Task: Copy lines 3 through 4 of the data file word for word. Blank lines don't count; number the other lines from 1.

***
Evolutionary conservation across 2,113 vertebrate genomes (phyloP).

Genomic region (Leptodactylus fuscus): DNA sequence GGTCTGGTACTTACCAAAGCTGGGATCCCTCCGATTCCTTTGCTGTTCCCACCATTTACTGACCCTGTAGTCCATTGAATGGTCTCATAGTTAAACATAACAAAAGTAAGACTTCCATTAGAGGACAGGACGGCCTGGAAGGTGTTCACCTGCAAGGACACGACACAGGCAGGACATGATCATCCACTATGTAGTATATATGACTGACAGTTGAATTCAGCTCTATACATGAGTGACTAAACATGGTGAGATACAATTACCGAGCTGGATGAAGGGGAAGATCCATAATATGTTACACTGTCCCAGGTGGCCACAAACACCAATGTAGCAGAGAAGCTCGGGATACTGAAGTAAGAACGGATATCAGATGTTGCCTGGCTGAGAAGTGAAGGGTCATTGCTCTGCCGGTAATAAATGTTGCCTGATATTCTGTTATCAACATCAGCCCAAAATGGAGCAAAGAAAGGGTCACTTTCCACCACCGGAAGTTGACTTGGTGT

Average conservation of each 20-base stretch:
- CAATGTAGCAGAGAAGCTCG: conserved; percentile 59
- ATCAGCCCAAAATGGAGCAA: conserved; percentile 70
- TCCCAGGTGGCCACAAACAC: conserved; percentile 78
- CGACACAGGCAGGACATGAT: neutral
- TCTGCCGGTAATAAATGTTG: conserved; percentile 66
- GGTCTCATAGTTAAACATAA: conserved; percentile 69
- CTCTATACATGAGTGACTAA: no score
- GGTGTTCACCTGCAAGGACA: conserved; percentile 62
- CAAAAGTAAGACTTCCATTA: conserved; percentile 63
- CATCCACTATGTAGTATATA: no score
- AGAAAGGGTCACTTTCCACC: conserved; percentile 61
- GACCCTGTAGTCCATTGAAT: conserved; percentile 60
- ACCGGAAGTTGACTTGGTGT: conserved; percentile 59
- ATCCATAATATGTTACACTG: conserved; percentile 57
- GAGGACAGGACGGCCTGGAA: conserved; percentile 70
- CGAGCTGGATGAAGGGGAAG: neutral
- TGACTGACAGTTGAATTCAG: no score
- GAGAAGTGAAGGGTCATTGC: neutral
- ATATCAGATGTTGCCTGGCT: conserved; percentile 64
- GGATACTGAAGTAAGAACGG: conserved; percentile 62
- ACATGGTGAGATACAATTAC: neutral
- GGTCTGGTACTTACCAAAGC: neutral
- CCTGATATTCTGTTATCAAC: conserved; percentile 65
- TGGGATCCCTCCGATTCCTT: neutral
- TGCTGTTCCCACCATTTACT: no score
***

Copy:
Average conservation of each 20-base stretch:
- CAATGTAGCAGAGAAGCTCG: conserved; percentile 59